Available April, 2024 -- "Postcards to Hitler" - A searing story told through the voices of those who lived it.

A short video clip of Benno's story .

Benno Hani Ana in yard

Benno Neuburger, modest land investor from Munich and Anna Einstein daughter of a cattle dealer from Laupheim, marry in 1907. They begin their lives together with great hope. It is a relatively prosperous time and a very optimistic one for German Jews. Europe has enjoyed many decades of peace on its own soil (wars in the colonies are another matter) and Jews are enjoying a social renaissance in the industrializing, urbanizing rising star that is Germany.

It is not clear that this good fortune might begin to unravel. Even when news of an assassination in an “obscure” Balkan corner of the continent passes like a cold wind through Munich on a warm beer-garden July day in 1914, people shudder but feel no great alarm.

Benno Hani Ana in yard

Benno Neuburger, modest land investor from Munich and Anna Einstein daughter of a cattle dealer from Laupheim, marry in 1907. They begin their lives together with great hope. It is a relatively prosperous time and a very optimistic one for German Jews. Europe has enjoyed many decades of peace on its own soil (wars in the colonies are another matter) and Jews are enjoying a social renaissance in the industrializing, urbanizing rising star that is Germany.

It is not clear that this good fortune might begin to unravel. Even when news of an assassination in an “obscure” Balkan corner of the continent passes like a cold wind through Munich on a warm beer-garden July day, people shudder but feel no great alarm.

Yet what follows is a war provoked by inter-colonialist competition. It is prolonged and bloody, giving way to German defeat, revolution, a brief socialist interlude in Munich, a merciless counter revolution, and the pitiless demagoguery of defeated generals. So marks the end of the idyll and the commencement of an era of nearly relentless distress and turmoil for Germany and Europe. The lives of Benno and Ana and their extended families in Laupheim, Traunstein and Wolfratshausen are amid this swirl. Trying to live, trying to enjoy life, trying to understand. People struggle to survive, and they cling to the hope of a peaceful resolution to crisis.

Yet what follows is a war provoked by inter-colonialist competition. It is prolonged and bloody, giving way to German defeat, revolution, a brief socialist interlude in Munich, a merciless counter revolution, and the pitiless demagoguery of defeated generals. So marks the end of the idyll and the commencement of an era of nearly relentless distress and turmoil for Germany and Europe.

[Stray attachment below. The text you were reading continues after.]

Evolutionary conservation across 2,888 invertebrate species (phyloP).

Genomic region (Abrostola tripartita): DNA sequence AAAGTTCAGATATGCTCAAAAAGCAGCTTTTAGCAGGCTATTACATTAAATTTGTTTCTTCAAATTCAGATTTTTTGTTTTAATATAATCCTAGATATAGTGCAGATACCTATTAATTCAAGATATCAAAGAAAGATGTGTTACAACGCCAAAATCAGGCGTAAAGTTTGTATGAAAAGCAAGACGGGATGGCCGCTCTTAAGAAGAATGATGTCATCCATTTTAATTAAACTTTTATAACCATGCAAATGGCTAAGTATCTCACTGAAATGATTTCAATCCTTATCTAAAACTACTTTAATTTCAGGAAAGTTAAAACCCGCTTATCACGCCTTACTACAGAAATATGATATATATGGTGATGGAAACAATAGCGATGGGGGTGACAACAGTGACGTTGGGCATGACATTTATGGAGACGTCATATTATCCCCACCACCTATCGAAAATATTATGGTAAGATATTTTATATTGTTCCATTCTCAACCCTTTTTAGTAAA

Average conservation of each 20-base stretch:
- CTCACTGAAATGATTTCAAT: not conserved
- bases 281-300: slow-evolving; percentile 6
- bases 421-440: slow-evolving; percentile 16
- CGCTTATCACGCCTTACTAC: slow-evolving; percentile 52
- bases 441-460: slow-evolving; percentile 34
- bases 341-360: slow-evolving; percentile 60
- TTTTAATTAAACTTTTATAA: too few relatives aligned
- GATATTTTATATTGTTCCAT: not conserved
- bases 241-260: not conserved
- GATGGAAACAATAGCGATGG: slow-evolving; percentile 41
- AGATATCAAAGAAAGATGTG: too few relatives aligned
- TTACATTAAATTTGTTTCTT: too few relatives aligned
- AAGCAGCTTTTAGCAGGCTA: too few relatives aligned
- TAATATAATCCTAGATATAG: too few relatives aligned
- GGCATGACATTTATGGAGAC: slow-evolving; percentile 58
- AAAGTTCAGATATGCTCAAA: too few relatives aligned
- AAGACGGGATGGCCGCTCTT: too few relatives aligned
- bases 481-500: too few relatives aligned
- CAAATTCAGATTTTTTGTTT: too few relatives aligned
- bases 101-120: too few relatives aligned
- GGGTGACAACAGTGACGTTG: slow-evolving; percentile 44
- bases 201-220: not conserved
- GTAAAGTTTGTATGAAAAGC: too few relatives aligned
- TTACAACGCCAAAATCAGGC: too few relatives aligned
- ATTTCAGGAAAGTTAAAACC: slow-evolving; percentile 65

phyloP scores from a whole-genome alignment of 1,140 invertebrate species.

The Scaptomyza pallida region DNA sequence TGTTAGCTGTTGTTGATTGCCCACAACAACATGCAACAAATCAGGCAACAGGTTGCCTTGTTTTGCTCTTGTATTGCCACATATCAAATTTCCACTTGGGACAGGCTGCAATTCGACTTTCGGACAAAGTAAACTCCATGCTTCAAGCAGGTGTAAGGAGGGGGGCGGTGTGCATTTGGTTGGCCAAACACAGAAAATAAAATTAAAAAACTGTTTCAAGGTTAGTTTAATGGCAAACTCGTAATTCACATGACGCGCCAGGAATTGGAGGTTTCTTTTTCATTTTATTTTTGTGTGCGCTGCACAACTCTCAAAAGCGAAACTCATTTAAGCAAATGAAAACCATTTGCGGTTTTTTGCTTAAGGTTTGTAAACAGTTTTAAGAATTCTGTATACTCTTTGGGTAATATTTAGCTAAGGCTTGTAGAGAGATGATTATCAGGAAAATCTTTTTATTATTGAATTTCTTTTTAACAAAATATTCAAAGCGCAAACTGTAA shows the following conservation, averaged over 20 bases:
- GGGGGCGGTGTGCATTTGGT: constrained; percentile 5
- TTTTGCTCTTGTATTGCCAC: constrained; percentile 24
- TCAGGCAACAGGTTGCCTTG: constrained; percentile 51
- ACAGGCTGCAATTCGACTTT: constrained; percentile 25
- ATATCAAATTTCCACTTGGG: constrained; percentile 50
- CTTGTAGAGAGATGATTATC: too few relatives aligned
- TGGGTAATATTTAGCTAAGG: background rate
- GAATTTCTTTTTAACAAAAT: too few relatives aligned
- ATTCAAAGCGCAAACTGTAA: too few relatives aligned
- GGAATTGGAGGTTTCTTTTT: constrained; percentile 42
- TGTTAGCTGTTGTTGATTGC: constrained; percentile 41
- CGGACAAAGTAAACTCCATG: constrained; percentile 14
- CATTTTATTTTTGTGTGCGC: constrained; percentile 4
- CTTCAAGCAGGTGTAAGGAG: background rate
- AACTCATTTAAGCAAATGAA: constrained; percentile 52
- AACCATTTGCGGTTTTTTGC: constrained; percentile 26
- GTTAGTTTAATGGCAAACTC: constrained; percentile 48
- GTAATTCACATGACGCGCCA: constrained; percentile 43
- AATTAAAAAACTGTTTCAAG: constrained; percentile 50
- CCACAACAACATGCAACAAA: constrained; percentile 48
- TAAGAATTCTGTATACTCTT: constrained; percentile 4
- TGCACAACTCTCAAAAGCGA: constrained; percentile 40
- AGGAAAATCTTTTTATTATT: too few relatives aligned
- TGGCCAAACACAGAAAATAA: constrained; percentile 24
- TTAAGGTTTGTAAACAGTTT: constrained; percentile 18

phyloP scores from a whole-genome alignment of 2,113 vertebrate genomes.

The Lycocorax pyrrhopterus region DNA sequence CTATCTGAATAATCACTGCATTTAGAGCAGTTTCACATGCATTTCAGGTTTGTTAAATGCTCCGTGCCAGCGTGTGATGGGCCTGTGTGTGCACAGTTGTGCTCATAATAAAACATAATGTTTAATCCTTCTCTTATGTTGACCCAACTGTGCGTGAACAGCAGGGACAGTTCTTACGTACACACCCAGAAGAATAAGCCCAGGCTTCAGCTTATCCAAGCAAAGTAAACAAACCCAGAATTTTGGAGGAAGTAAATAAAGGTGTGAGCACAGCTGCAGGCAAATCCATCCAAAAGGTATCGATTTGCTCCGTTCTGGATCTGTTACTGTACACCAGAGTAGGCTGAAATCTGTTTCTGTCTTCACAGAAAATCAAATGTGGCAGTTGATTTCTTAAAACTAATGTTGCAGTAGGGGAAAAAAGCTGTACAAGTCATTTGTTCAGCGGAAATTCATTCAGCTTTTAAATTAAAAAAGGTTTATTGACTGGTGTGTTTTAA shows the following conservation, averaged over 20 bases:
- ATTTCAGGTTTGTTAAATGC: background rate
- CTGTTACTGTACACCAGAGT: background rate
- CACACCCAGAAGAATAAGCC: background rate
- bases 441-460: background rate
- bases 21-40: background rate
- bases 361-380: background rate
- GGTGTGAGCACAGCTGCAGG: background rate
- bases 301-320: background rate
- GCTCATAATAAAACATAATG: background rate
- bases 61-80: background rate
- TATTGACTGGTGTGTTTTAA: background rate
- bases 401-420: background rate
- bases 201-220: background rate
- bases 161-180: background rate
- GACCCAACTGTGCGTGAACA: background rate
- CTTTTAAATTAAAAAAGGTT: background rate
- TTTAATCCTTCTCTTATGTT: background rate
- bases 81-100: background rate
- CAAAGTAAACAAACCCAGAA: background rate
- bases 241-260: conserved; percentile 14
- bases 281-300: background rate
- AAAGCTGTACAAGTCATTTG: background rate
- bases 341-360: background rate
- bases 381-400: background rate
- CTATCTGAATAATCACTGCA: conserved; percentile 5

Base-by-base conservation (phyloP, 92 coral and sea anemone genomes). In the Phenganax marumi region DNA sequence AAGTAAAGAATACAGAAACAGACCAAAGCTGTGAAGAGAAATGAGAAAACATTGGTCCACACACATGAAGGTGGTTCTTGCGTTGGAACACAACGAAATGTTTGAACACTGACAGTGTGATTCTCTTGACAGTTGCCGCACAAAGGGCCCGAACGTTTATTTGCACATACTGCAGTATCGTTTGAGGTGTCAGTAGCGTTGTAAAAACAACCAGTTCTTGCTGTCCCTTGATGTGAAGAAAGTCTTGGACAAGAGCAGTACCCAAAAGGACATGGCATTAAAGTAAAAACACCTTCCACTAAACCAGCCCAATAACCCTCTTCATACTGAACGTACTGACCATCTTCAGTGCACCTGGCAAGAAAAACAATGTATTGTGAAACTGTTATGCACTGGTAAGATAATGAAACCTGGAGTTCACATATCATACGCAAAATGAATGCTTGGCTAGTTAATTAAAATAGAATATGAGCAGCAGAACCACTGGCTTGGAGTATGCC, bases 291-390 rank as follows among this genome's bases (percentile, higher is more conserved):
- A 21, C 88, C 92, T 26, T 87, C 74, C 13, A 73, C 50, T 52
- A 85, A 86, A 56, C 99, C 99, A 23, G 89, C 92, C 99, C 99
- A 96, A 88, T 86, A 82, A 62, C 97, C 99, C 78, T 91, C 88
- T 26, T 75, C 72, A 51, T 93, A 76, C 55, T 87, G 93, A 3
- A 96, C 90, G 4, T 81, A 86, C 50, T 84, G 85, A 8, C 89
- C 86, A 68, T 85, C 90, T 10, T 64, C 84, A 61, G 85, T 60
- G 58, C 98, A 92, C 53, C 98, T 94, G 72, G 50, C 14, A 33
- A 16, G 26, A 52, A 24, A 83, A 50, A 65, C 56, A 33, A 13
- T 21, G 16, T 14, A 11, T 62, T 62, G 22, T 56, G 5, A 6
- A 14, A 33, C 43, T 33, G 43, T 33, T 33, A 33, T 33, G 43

The lives of Benno and Anna and their extended families in Laupheim, Traunstein and Wolfratshausen are amid this swirl. Trying to make a life,  trying to understand, people struggle to survive, as they cling to the hope of a peaceful resolution to crisis.

But to no avail.

Munich becomes the epicenter of German fascism fed by nationalist resentment and racial madness – an offspring of European rivalries and colonialism. In the 1920s the  brown shirts of Germany’s former colonial army become the uniform of a domestic legion of terror . . .

Benno Neuburger

In the 1920s 

Benno, Anna and their children live as close neighbors to the demagogue who will become the Nazi leader. A slow-moving horror show envelops them in the years that follow.

In the 1930s and 1940s

Emigrating children, a pogrom, a new war, evictions, “resettlement” via a train ride east . . . desperate acts of resistance, arrest, trial – as the holocaust plays out. It’s all up close and personal. It is history drawn from letters, interviews, and a mountain of archival documents. And it is a human story told through the voices of those who lived it.

Hani and Fritz in Munich
But to no avail. Munich becomes the center of German fascism fed by national resentment and racial madness – an offspring of European colonialism brought to Germany by its African colonists much like the brown shirts of a former colonial army become the uniform of a domestic legion of terror . . .
Benno Neuburger
In the 1920s Benno, Anna and their children live as close neighbors to the demagogue who will become the Nazi leader. A slow-moving horror show envelops them in the years that follow.
In the 1930s and 1940s Emigrating children, a pogrom, a new war, evictions, “resettlement” via a train ride east . . . desperate acts of resistance, arrest, trial – as the holocaust plays out. It’s all up close and personal. It is history drawn from letters, interviews, and a mountain of archival documents. And it is a human story told through the voices of those who lived it.
Hani and Fritz in Munich

Contact me

If you have questions about the Author please fill out the form below.